OCEAN CITY — While the effort to develop an offshore wind energy farm just 30 miles off the coast of Ocean City continues to plod steadily forward, a new study released last week suggests offshore wind farms of a considerably greater size than the one proposed off Maryland’s coast could significantly lessen the power and mitigate the damage caused by hurricanes and other major coastal storms.
Late last year, the federal Bureau of Ocean Energy Management (BOEM) announced the lease of Maryland’s designated Wind Energy Area, an 80,000 acre tract of open ocean roughly 10 to 30 miles off the coast of Ocean City would be put out for bid early in 2014. Already, one major player, Virginia-based Dominion Energy, announced its intention to bid on Maryland’s wind energy area and others are expected to soon follow suit.
Just last week, a study released by Stanford University, in partnership with the University of Delaware, suggests offshore wind farms with thousands of turbines, could siphon away the energy from hurricanes and coastal storms and significantly reduce peak wind speeds and lower storm surges. Noted Stanford civil and environmental engineering professor Mark Jacobson conducted the research with the help of University of Delaware professors Cristina Archer and Willett Kempton.
During the study, a computer model simulated the potential impact of a vast offshore wind energy farm stretching for miles on a major hurricane bearing down on the coast. The model simulated Hurricane Sandy in 2012 and Hurricane Katrina in 2005 and determined the presence of a significant wind energy farm off the mid-Atlantic coast and the Gulf coast respectively could have reduced wind speeds by as much as 92 percent and storm surge along the coast of up to 79 percent.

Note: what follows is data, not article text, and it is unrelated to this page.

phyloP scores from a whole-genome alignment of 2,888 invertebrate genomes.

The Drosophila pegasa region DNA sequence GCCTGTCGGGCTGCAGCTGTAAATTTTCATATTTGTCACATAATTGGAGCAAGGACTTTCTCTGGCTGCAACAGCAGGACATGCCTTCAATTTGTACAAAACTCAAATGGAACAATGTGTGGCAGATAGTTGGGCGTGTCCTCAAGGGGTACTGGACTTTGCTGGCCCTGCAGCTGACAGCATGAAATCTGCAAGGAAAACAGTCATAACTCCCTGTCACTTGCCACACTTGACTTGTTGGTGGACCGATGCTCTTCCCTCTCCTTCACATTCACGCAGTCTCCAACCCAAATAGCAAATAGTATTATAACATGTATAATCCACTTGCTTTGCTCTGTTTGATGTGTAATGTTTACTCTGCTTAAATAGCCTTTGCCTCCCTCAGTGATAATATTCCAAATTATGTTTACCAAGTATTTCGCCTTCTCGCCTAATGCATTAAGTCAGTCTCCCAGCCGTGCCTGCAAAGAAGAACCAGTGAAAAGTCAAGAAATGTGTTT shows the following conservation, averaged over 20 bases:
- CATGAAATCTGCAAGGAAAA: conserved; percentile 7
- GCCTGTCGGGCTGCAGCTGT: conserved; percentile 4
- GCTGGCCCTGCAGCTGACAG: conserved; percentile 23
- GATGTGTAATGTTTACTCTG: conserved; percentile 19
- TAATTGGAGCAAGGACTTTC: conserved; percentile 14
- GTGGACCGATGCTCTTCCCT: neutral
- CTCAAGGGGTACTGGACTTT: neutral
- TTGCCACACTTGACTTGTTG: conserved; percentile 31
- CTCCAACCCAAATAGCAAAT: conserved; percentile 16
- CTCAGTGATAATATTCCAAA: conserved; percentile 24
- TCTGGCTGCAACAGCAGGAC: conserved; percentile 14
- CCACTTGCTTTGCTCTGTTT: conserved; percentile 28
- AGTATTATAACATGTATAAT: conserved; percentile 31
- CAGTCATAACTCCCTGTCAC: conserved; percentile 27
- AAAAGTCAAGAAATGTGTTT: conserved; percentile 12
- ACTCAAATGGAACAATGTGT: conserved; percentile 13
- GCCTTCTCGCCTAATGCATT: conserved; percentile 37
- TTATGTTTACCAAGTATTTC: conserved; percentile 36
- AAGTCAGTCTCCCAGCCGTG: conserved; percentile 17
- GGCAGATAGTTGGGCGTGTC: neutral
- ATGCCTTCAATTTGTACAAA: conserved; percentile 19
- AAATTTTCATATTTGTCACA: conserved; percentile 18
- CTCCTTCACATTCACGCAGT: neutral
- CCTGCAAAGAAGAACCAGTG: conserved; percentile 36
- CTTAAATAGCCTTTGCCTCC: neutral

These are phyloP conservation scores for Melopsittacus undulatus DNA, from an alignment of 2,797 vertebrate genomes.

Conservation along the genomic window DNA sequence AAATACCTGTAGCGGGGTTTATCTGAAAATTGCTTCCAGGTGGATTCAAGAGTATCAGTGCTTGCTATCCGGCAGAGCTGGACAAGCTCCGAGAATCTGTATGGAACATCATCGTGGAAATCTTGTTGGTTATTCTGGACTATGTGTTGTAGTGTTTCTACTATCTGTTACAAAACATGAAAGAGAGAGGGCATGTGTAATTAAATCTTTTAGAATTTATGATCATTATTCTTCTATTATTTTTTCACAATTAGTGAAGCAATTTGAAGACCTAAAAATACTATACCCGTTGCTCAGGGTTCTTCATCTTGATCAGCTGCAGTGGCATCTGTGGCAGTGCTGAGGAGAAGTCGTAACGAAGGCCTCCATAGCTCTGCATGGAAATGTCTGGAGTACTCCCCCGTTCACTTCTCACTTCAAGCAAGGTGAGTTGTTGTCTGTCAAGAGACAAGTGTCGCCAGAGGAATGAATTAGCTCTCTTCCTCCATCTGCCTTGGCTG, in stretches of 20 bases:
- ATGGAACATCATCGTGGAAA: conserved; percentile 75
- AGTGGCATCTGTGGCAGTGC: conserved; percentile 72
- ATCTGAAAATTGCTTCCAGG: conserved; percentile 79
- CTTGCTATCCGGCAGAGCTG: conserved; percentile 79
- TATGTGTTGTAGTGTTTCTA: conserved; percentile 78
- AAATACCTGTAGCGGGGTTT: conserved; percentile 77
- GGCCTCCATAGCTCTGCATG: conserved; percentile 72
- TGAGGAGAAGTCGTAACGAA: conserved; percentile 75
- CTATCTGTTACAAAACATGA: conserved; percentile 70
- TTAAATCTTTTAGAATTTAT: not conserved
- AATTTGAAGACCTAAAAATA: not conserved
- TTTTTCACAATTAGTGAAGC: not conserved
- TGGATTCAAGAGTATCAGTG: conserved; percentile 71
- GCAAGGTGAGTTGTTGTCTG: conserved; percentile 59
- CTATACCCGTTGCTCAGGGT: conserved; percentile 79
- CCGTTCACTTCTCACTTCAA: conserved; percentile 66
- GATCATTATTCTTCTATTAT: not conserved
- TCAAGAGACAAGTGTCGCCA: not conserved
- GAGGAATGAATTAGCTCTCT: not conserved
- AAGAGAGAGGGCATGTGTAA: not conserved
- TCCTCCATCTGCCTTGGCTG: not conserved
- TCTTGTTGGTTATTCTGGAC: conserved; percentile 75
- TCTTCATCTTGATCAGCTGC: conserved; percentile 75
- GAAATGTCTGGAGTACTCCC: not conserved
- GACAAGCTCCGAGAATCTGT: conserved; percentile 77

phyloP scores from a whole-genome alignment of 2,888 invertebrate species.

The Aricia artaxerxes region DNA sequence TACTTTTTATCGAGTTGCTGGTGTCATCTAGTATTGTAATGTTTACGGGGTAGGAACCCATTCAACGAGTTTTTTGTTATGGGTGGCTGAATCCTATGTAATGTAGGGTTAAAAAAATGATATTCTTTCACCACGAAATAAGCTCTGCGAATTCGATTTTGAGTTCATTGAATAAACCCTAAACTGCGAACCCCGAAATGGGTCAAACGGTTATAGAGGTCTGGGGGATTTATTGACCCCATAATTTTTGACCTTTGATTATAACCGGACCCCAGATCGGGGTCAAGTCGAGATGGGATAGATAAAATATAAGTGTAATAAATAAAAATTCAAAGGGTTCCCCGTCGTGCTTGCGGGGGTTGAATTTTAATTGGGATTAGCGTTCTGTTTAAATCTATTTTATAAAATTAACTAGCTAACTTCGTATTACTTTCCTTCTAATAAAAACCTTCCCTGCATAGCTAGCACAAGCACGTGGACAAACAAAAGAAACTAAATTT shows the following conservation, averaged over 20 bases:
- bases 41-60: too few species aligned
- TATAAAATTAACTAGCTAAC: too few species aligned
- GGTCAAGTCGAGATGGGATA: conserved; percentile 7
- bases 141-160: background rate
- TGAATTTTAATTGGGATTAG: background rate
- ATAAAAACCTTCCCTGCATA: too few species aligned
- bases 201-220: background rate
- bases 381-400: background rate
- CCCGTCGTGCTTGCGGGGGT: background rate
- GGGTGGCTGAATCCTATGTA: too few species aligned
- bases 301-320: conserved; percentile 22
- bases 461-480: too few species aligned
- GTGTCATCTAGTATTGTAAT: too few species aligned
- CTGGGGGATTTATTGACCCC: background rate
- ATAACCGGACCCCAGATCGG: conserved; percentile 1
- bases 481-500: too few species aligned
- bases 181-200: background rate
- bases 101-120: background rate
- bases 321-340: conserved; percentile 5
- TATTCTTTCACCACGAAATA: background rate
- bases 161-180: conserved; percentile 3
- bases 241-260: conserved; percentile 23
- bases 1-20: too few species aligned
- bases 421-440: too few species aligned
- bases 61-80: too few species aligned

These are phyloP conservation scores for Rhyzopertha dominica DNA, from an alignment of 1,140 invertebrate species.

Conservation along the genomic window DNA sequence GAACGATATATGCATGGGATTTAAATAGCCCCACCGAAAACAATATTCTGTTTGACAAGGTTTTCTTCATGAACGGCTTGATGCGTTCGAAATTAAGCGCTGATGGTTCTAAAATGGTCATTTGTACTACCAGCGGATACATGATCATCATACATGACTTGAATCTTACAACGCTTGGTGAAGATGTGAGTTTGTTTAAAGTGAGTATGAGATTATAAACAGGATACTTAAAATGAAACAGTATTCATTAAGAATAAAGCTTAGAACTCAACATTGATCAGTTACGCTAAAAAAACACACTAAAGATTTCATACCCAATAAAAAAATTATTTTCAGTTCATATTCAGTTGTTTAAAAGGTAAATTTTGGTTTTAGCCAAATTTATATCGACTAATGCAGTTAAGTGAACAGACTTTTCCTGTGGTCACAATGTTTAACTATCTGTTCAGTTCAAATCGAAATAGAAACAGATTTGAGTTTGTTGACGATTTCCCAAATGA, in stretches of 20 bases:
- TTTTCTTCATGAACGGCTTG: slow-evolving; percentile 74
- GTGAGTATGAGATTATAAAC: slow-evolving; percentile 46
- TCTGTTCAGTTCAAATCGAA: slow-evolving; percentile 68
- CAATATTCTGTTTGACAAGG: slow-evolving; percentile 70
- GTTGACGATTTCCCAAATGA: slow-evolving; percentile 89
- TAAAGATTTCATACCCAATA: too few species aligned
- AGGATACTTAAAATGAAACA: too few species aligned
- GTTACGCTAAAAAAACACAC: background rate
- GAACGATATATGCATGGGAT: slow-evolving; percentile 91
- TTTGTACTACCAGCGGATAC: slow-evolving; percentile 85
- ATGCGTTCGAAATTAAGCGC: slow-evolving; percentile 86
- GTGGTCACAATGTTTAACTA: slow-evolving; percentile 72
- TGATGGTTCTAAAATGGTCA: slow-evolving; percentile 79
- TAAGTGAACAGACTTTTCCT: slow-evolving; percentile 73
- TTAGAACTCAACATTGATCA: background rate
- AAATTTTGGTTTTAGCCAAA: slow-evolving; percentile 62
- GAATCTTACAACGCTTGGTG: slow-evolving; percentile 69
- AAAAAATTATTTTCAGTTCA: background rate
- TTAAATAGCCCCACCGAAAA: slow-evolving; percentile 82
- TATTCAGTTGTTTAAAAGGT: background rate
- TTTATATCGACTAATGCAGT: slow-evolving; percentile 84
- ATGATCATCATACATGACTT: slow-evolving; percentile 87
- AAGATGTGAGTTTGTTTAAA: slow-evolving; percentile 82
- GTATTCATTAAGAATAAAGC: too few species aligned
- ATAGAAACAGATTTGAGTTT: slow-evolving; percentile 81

It’s important to note the Stanford study simulated a wind energy farm with thousands of turbines lined up for several miles along the coast. However, the proposed offshore wind energy farm off the coast of Ocean City would likely have less than 100 turbines and possibly as few as 40. However, the study has relevance locally if a vast network of offshore wind energy farms all along the East Coast is considered. Currently, wind energy farm projects in Virginia and Delaware are slightly ahead of Maryland’s proposed project.
“We found that when wind turbines are present, they slow down the outer rotation of winds of a hurricane,” said Jacobson. “This feeds back to decrease wave height, which reduces movement of air toward the center of the hurricane, increasing the central pressure, which, in turn, slows the winds of the entire hurricane and dissipates it faster.”
For Hurricane Katrina, the study’s model predicted the presence of a vast offshore wind energy farm off the Gulf Coast would have resulted in a wind speed reduction of as high was 98 miles per hour and a 79-percent decrease in storm surge. The figures generated for Sandy were less pronounced with wind speed reductions of up to 87 miles per hour and storm surge reductions as high as 34 percent.
In the study, Jacobson acknowledged there was some resistance in the U.S. to installing even a few hundred wind turbines, much less than the thousands outlined in the study. However, the environmental and energy efficiency benefits coupled with the added benefit of potential storm force reductions should stimulate future development, he said.
“The turbines will also reduce damage if a hurricane comes through,” he said. “These factors, each on their own, reduce the cost to society of offshore turbines and should be sufficient to motivate their development.”